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Biologic therapy shown to reduce steroid use in 92% of severe asthmatics

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Biologic therapy shown to reduce steroid use in 92% of severe asthmatics

A new study has found that using biologic therapy to reduce lung inflammation enabled 92% of people with severe asthma to reduce their dose of daily inhaled steroid without exacerbating their symptoms. The findings may mean that severe asthmatics can minimize the risk of adverse effects associated with long-term steroid use.

Of the almost 300 million people in the world with asthma, around 3% to 5% have severe asthma, suffering from daily breathlessness, chest tightness and cough that frequently leads to hospitalization. Most have a subtype called eosinophilic asthma, marked by high levels of immune cells (eosinophils) in the blood that cause uncontrolled airway swelling and inflammation.

The recommended treatment for eosinophilic asthma, according to the Global Initiative for Asthma (GINA), is a daily combination of budesonide, an inhaled corticosteroid (ICS) to manage inflammation, and formoterol, a long-acting bronchodilator to relax and open the airways. ICS-formoterol is preferred over short-acting ‘rescue’ inhalers because of its dual anti-inflammatory/bronchodilatory effect. However, the long-term use of ICS can be problematic, being associated with oral thrush, bone density loss and osteoporosis, diabetes, a weakened immune system, and cataracts.

A study led by researchers at King’s College London has examined whether treatment with benralizumab, a biologic therapy, allowed people with severe eosinophilic asthma to reduce their ICS dose without loss of asthma control.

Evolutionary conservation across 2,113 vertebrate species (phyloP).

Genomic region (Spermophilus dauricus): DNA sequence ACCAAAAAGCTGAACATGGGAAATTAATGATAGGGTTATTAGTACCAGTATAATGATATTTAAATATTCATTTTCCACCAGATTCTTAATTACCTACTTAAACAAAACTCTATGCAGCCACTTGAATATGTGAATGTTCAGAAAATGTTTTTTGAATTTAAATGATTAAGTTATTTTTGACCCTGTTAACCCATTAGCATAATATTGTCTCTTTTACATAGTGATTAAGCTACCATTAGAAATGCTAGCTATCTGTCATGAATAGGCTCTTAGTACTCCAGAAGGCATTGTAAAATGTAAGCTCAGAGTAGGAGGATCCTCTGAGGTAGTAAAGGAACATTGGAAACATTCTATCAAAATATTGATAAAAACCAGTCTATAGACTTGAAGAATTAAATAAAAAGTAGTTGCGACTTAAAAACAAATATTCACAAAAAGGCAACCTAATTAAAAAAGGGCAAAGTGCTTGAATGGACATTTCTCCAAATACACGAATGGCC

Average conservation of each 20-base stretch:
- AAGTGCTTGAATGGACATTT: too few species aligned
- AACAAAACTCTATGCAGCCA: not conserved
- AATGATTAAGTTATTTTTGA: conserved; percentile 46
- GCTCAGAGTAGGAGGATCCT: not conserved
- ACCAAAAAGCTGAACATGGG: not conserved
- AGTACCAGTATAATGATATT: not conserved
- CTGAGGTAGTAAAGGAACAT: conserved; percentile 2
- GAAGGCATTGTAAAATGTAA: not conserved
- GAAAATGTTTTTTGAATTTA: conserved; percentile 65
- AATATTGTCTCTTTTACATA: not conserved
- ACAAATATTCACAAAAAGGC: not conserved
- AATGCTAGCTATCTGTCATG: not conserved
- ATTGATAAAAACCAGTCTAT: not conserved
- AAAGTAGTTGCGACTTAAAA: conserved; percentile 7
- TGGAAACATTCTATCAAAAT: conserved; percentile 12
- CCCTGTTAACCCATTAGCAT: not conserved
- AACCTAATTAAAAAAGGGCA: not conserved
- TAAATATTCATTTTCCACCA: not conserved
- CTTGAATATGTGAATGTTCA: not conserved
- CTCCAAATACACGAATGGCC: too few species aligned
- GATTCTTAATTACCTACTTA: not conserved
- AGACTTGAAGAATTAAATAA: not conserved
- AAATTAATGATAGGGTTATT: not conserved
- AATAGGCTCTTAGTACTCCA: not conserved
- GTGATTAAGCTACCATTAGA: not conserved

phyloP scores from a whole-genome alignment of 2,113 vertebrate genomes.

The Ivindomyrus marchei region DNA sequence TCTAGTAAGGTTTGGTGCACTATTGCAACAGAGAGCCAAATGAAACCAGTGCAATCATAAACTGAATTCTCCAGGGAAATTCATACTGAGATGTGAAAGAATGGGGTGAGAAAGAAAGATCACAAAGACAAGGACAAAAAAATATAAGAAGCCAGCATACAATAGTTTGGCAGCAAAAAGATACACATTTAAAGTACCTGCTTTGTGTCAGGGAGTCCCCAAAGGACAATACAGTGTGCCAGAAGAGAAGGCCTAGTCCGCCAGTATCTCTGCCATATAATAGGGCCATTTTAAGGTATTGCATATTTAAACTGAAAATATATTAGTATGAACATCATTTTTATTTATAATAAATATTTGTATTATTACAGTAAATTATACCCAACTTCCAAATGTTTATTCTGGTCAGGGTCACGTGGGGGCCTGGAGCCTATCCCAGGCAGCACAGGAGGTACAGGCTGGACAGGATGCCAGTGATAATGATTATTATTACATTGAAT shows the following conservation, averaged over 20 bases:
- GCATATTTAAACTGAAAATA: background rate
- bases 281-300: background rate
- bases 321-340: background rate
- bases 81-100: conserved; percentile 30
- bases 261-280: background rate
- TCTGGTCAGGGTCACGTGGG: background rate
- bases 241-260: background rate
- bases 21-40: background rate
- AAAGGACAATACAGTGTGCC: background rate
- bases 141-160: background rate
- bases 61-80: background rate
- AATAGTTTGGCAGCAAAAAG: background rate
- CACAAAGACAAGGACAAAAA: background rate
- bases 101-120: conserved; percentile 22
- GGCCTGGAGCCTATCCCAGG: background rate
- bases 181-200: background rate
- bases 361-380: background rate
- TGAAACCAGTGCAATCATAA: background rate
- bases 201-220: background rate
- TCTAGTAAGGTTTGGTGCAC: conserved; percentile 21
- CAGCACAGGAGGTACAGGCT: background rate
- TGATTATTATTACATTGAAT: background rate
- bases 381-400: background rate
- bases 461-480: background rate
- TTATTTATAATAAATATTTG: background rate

“Biological therapies such as benralizumab have revolutionized severe asthma care in many ways, and the results of this study show for the first time that steroid-related harm can be avoided for the majority of patients using this therapy,” said David Jackson, lead and corresponding author of the study.

Benralizumab, sold as Fasenra, is an anti-IL-5 receptor alpha monoclonal antibody that induces rapid, direct, almost complete depletion of eosinophils. It’s administered by subcutaneous injection once every four weeks for the first three doses, then once every eight weeks.

The current study was conducted across 22 sites in four countries: the UK, France, Italy, and Germany. The researchers recruited 208 adult patients with controlled severe eosinophilic asthma on high-dose ICS following the initiation of benralizumab. The mean age of participants was 57.7; 47% were male, and 75% were White.

During a 32-week reduction period, participants were randomly assigned to either the treatment-reduction group (eight-weekly benralizumab 30 mg plus decreasing doses of ICS-formoterol and reliever as needed) or the reference group (eight-weekly benralizumab 30 mg plus a continuous high dose of ICS-formoterol and reliever as needed). This was followed by a 16-week maintenance period. In the treatment-reduction group, participants were categorized according to their use of ICS-formoterol into high-, medium-, and low-dose and use as needed.

Overall, 92% of participants reduced their ICS-formoterol dose: 15% to medium-dose, 17% to low-dose, and 61% to as-needed only. In 96%, reductions were maintained to week 48, and 91% of participants in the treatment-reduction group had zero exacerbations of their symptoms during tapering.

Rates of adverse events were similar between the two study groups. 73% of participants in the treatment-reduction group had adverse events, and 83% in the reference group.

The researchers say that the study’s findings demonstrate that exposure to high-dose ICS can be minimized by targeting eosinophils using benralizumab.

The study was published in the journal The Lancet.

Source: King’s College London

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